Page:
Texas is just beginning to recover after Harvey wreaked havoc on the state, leaving behind residential areas partially submerged in flooded waters.
New satellite images from DigitalGlobe show the extent of the catastrophic damage that the storm caused, as experts claim that flood damage alone will amount to at least $35billion, about what Katrina cost in 2005, according to Daily Mail.
The stunning photos, taken from November through Wednesday, show areas outside of Houston flooded with murky waters after Harvey dumped more than 19 trillion gallons of water on the region, a stark contrast from the green land just months beforehand.
Officials said most of the flooded waters are expected to recede by the end of the weekend, as residents salvage items from soaking homes and bury loved ones as at least 47 people died because of the life-threatening floods.
More than 100,000 homes were destroyed when Harvey slammed into the Lone Star State last Friday night, and some cities are left without water as the storm continues to dump record-setting amounts of rain.
After touring the devastated Texas Gulf Coast on Thursday, Vice President Mike Pence said on Thursday more than 300,000 people have applied for disaster aid as the region begins to put the pieces of their lives back together.
Now that flood waters have receded enough for the recovery mission to begin, the death toll is expected to rise past 47 when most of the water is gone from Houston and Harris County by Friday or early Saturday.
Texan fire fighters were going door-to-door in a grim search for survivors and victims of Hurricane Harvey as hospitals and homes that were the last to be hit are evacuated on Thursday.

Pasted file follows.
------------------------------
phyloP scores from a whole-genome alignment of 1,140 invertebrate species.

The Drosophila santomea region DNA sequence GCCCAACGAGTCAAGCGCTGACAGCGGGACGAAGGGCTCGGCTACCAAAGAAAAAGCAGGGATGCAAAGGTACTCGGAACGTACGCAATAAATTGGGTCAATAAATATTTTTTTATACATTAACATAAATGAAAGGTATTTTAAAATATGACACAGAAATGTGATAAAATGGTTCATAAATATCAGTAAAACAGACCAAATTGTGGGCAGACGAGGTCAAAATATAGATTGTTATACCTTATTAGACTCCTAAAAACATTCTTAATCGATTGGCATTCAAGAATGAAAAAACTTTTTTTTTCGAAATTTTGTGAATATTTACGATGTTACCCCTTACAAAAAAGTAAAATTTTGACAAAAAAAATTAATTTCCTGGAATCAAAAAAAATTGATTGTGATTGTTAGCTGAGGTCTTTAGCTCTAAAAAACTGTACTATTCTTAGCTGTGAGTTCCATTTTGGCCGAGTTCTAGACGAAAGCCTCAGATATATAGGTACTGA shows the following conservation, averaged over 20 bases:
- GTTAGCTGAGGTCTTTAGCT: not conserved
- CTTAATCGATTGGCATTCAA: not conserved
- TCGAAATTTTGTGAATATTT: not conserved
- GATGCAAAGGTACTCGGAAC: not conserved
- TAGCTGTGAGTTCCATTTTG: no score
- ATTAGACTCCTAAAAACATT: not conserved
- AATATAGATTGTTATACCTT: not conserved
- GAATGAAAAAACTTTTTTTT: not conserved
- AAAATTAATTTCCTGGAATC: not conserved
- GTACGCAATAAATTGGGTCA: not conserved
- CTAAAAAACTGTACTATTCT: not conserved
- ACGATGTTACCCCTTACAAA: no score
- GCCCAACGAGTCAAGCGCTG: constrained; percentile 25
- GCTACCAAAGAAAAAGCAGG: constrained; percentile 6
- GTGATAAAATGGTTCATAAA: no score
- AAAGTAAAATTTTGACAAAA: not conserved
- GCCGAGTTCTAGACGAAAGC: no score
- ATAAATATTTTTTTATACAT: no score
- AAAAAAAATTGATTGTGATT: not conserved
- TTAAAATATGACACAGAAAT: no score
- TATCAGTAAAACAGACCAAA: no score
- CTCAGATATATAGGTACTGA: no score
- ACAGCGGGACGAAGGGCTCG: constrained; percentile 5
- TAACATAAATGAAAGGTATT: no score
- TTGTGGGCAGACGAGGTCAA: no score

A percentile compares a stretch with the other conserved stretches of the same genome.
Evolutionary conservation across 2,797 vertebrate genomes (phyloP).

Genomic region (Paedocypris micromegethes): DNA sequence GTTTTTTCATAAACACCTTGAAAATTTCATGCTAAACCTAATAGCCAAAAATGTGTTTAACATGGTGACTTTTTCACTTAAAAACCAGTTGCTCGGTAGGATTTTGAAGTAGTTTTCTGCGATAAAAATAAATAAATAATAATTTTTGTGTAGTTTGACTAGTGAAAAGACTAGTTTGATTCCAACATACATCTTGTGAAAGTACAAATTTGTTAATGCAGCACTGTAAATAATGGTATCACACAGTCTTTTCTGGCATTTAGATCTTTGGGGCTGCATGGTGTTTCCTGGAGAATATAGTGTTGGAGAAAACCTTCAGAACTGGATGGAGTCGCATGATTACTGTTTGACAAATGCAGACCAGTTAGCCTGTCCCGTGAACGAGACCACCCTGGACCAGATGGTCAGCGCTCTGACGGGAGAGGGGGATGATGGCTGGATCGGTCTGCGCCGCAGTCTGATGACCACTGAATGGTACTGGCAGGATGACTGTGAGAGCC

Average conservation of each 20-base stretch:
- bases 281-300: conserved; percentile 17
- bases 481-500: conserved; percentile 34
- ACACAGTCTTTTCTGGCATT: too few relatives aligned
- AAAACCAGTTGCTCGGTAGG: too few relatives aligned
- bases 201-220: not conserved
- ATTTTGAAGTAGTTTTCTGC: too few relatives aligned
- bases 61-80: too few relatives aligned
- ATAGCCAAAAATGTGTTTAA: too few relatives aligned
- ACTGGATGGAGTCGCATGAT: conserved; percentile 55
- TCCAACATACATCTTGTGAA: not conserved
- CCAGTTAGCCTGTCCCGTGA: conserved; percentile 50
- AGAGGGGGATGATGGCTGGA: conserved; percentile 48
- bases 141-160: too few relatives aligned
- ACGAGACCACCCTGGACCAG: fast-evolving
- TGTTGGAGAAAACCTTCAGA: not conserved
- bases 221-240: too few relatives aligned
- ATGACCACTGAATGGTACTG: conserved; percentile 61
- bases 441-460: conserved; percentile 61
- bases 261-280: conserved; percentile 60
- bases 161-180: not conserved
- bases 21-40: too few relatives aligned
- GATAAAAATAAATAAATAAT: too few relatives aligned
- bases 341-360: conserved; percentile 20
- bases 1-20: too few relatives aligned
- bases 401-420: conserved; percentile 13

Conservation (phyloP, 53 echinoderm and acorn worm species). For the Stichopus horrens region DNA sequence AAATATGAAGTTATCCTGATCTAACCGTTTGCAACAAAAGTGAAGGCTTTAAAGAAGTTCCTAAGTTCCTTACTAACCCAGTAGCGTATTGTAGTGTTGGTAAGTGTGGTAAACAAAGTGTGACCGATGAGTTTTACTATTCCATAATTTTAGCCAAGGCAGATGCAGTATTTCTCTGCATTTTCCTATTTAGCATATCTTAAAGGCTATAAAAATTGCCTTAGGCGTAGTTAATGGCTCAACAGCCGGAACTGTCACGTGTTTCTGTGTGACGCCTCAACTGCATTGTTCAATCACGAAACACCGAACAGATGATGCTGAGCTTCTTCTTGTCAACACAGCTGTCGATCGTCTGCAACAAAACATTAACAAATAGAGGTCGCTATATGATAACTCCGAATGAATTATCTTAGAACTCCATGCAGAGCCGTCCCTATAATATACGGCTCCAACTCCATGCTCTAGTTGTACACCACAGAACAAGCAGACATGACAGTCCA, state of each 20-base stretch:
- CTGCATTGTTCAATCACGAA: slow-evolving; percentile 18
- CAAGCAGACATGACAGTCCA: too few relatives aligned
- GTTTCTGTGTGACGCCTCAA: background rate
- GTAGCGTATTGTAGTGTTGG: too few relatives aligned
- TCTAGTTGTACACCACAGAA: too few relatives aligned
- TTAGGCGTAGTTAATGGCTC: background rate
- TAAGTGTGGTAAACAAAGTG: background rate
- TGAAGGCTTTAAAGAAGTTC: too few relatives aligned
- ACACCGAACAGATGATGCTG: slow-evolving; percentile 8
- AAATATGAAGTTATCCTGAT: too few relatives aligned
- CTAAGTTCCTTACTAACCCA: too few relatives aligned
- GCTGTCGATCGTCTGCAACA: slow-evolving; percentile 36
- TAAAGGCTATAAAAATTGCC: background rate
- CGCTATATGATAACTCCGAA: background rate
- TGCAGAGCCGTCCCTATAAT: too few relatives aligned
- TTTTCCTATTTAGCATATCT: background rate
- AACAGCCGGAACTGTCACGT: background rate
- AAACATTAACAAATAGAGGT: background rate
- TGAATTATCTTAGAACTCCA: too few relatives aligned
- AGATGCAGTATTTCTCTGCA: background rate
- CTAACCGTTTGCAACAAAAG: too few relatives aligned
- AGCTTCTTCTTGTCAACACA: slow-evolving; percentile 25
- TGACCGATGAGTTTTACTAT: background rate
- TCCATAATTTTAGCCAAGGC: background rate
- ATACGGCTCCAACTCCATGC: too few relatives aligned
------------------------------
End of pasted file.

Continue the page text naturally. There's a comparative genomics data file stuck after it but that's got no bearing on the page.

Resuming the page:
At least two the dead recovered in the waters were from the areas shown in the striking aerial satellite photos included in this story.
Houston Police Chief Art Acevedo said previously that he feared how many bodies his officers would find. His bleak outlook was echoed by Fire Department Chief Terry Garrison at a press conference late on Tuesday night.
As emergency crews switched their efforts from rescue to recovery mode on Thursday, the military faced harsh criticism for how it has handled the catastrophe which has been described as a 1,000-year-flood.
Residents in some parts of Tyler County, which has a population of around 20,000 which sits to the north of the city, were told to "get out or die" on Wednesday night as rivers overflowed, triggering yet more floods.
Anyone who chose to stay behind was told to write their social security number on their arm so that emergency services would later be able to identify their body.
There was also fresh danger in Harris County in Houston after two explosions at a chemical plant.
Fifteen police officers were taken to hospital for treatment after being exposed to the harmful substances which were released from Arkema Inc. Plant as a result of the blasts.
The fire was put out but officials are monitoring the site for more blazes.
In Houston alone, the fire department has received 15,000 calls for help since Harvey made landfall.
Some areas of the city continue to be at risk as water from the Addicks and Barker Reservoirs is released, causing the flood level in areas nearby to rise.
On Thursday, 40 survivors were rescued from flood water in the city. The emergency services have rescued 3,500 in total since Harvey began.
Homeowners suffering flood damage from Harvey are more likely to be on the hook for losses than victims of prior storms - a potentially crushing blow to personal finances and neighborhoods along the Gulf Coast.
Insurance experts say only a small fraction of homeowners in Harvey's path of destruction have flood insurance.
That means families with flooded basements, soaked furniture and water-damaged walls will have to dig deep into their pockets or take on more debt to fix up their homes.
Some may be forced to sell, if they can, and leave their communities.
"All these people taken out in boats, they have a second problem: They have no insurance," said Robert Hunter, director of insurance at the Consumer Federation of America who used to run a federal flood insurance program.
Hunter estimates that total out-of-pocket costs for flooded homeowners could reach $28 billion, the largest in U.S. history.
Hunter expects flood damage alone from the storm to cost at least $35 billion, about what Katrina cost. But in that 2005 hurricane about half of flooded homes were covered by flood insurance. With Harvey, only two of 10 homeowners have coverage, Hunter estimates.